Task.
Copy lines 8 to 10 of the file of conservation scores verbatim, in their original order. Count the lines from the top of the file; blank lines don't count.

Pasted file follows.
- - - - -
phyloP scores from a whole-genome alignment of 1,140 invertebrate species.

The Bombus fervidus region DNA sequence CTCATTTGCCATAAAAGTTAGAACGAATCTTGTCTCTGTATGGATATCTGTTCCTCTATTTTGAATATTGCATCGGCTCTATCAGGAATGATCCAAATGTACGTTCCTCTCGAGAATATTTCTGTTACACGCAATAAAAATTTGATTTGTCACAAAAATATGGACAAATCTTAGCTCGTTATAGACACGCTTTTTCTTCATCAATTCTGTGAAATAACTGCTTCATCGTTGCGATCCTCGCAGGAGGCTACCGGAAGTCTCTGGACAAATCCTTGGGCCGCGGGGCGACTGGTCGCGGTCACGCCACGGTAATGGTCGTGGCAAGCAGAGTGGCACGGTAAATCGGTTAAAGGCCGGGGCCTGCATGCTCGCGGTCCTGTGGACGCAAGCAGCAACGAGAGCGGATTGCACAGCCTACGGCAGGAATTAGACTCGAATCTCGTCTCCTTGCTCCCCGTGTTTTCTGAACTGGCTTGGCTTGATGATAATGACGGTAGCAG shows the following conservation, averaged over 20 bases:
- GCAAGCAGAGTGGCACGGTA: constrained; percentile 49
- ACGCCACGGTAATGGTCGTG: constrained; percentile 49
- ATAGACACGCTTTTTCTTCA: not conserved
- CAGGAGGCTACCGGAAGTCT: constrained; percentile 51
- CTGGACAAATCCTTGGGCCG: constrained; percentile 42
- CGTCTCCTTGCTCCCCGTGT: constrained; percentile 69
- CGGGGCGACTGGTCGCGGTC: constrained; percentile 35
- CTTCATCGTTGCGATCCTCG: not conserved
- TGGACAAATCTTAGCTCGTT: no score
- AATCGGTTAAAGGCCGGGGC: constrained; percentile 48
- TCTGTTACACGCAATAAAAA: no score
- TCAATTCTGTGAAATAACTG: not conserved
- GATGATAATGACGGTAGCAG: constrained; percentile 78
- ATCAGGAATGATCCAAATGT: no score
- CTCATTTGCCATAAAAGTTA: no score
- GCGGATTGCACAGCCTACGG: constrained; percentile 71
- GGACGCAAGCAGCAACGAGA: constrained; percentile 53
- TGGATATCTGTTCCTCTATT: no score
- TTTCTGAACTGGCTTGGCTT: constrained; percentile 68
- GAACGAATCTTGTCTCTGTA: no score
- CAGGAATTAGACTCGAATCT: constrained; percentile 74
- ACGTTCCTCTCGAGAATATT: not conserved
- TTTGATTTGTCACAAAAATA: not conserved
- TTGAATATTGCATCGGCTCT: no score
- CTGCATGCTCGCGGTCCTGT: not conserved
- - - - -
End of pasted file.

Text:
- CGTCTCCTTGCTCCCCGTGT: constrained; percentile 69
- CGGGGCGACTGGTCGCGGTC: constrained; percentile 35
- CTTCATCGTTGCGATCCTCG: not conserved